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Looming signs of another economic crisis

Posted November. 21, 2000 14:24,   


On Nov. 21, 1997, the Korean government asked for rescue financing to the International Monetary Fund. Three years after the critical moment, Korea again exhibits clear symptoms that it could fall into difficult times like three years ago.

With economic recession, corporations are reducing production and are refraining from hiring workers. College graduates find it difficult to find jobs, and ordinary households are feeling the squeeze of economic difficulty. In fact, many people are feeling that another economic crisis is drawing near. The number of street shops and homeless people are on the rise again, showing that the economic situation is deteriorating.

However, the government and political circles have failed to present a vision due to the lack of leadership. They refused to admit the current situation when the economy is faced with recession and external credit rating is sliding with the delay in restructuring.

Still, some macroeconomic indicators, such as the economic growth rate and foreign exchange reserve, look healthy, but many experts point out that Korea could face another crisis if the government fails to properly cope with the critical situation and just say that the economic fundamentals still are good.

Even government officials express their concern about it. A high-ranking official of the Financial Supervisory Commission, whose name was withheld, says that uncertainties are mounting with the delay in restructuring because of political vacuum and labor strikes. He warned that this country could face a crisis if the government and the political circle do not take proper measures by recovering their leadership.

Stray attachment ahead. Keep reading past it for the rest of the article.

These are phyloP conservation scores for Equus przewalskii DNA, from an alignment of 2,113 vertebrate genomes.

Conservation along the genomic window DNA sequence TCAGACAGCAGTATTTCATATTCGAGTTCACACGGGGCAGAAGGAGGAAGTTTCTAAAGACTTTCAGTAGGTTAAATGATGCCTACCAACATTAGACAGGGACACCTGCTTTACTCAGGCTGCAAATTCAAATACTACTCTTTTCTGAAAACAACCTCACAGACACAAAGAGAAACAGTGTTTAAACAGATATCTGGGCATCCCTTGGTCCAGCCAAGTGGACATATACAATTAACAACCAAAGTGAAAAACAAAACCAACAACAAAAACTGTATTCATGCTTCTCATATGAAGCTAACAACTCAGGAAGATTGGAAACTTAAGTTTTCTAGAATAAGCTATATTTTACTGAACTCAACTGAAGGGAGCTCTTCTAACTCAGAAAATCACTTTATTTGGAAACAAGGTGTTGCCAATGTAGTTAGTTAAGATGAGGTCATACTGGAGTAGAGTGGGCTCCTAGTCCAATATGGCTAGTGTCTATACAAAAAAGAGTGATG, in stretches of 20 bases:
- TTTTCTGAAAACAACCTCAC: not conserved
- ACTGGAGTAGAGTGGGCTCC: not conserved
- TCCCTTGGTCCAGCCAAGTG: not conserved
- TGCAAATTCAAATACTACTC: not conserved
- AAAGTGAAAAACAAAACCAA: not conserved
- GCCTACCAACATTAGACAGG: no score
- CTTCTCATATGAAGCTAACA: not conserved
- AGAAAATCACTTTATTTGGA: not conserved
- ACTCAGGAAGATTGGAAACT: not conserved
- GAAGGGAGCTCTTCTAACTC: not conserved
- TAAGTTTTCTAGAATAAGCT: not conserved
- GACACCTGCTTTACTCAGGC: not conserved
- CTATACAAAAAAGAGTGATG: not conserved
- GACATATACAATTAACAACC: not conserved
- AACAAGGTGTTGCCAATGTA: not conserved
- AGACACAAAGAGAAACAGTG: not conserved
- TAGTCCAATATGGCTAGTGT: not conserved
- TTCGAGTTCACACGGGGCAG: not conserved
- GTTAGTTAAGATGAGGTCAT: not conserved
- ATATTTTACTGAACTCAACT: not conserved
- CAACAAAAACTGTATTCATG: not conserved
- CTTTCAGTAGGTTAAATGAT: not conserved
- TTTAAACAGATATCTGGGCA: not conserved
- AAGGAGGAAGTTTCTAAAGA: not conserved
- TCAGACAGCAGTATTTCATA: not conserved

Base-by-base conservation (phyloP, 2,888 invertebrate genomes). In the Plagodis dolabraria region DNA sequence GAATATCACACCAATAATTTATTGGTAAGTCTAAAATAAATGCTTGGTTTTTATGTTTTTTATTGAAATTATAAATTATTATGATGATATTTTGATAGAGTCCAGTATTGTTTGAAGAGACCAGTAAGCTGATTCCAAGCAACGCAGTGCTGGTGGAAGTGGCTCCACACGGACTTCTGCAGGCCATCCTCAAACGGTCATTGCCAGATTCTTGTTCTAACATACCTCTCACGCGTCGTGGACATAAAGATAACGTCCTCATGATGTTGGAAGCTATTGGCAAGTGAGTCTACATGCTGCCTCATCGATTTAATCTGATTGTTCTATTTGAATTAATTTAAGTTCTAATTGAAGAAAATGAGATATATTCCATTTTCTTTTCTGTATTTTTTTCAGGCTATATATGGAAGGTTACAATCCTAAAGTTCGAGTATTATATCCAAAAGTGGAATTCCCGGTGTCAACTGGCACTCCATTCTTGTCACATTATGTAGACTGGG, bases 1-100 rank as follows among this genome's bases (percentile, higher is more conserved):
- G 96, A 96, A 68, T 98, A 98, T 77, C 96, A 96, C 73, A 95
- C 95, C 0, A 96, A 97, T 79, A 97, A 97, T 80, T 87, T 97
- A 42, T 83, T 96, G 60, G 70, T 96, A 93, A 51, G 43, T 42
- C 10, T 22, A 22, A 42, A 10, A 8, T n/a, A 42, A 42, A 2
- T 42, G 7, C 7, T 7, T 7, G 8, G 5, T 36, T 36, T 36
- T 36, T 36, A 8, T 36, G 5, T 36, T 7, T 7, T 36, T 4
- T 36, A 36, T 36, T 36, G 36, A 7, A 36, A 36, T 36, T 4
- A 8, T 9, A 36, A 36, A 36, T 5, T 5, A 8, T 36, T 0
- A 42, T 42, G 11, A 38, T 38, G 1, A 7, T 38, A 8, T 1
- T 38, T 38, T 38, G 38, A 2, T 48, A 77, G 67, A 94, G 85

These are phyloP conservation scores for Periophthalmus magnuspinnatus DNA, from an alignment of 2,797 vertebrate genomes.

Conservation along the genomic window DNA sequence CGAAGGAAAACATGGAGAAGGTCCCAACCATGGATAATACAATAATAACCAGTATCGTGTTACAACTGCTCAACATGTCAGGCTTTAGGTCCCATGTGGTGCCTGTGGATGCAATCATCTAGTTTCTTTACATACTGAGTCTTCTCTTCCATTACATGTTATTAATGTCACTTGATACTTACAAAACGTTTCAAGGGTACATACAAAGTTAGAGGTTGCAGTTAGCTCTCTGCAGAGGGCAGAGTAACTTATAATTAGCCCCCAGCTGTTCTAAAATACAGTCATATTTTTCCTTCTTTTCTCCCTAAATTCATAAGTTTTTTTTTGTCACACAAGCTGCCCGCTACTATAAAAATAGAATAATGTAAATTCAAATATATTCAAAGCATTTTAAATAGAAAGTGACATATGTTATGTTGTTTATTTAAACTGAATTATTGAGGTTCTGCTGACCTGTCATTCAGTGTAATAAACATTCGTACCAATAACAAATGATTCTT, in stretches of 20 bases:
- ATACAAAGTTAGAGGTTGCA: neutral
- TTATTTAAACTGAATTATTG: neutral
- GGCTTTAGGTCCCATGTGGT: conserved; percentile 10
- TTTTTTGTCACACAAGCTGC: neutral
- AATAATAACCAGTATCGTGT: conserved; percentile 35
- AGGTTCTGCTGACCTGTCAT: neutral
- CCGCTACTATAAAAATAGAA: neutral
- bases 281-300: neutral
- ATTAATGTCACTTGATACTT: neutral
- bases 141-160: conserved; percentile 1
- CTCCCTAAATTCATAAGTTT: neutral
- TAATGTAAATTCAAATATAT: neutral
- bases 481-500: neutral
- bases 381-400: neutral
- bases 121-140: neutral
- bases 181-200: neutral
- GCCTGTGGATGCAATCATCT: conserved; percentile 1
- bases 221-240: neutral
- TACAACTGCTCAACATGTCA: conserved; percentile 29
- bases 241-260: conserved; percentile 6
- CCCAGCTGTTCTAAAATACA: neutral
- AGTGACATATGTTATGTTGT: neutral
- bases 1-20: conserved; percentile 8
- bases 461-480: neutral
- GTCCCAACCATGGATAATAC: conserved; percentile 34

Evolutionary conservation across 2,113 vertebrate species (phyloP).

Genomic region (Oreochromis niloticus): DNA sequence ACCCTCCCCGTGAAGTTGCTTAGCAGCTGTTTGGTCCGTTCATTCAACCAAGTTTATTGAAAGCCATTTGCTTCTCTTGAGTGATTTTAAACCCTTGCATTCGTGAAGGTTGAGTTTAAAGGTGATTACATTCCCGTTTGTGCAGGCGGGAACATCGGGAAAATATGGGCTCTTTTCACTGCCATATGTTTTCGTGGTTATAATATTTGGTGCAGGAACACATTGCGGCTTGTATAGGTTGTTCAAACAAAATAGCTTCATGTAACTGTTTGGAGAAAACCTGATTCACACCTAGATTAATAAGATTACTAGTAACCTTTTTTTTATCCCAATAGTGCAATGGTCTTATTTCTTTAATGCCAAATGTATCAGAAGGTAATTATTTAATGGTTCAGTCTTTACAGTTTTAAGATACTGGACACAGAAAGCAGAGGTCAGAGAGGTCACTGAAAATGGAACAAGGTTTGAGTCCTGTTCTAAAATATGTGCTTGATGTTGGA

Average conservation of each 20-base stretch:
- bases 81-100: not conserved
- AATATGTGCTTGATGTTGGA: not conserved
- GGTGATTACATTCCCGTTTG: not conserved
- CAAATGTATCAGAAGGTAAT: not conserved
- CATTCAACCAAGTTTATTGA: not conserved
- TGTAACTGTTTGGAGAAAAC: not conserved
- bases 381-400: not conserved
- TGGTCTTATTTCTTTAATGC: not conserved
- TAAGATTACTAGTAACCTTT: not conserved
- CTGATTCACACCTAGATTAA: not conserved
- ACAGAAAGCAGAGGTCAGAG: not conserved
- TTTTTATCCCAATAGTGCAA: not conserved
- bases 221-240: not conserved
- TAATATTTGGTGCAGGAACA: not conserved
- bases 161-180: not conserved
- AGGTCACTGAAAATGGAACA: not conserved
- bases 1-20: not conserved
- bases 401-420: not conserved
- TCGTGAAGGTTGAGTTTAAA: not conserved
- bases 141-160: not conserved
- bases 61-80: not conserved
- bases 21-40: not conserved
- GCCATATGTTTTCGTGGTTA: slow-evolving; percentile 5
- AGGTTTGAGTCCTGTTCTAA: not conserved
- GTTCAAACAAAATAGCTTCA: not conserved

Experts also indicated that the political vacuum, delay in restructuring and economic recession are three major factors that Korea needs to tackle urgently.

They noted that a series of failures in policies and politics triggered a decline in credibility and popular unrest. The National Assembly is not running properly with the question of impeachment of high-ranking prosecutors. So the National Assembly's approval for additional raising of public funds and the restructuring schedule are likely to be delayed, although the government wants it to be completed by the year¡¯s end.

The situation is directly linked to the slide of external credibility. Yu Han-Soo, chairman of CBF Financial Group pointed out that the foreign exchange crisis takes place not based on the amount of foreign exchange reserve but because of withdrawal of loans and investment funds stemming from the lack of credibility.

Corporations complain that they cannot engage in normal business activities, not even mentioning investment activities, because of continuous investigations by the authorities. The selfishness of trade unions is another problem. It is still unclear whether Daewoo Motor, which went bankrupt, will apply for court receivership. And the reaction of investors about Hyundai Engineering & Construction's self-rescue plan is rather cold.

Hong Chan-Sun hcs@donga.com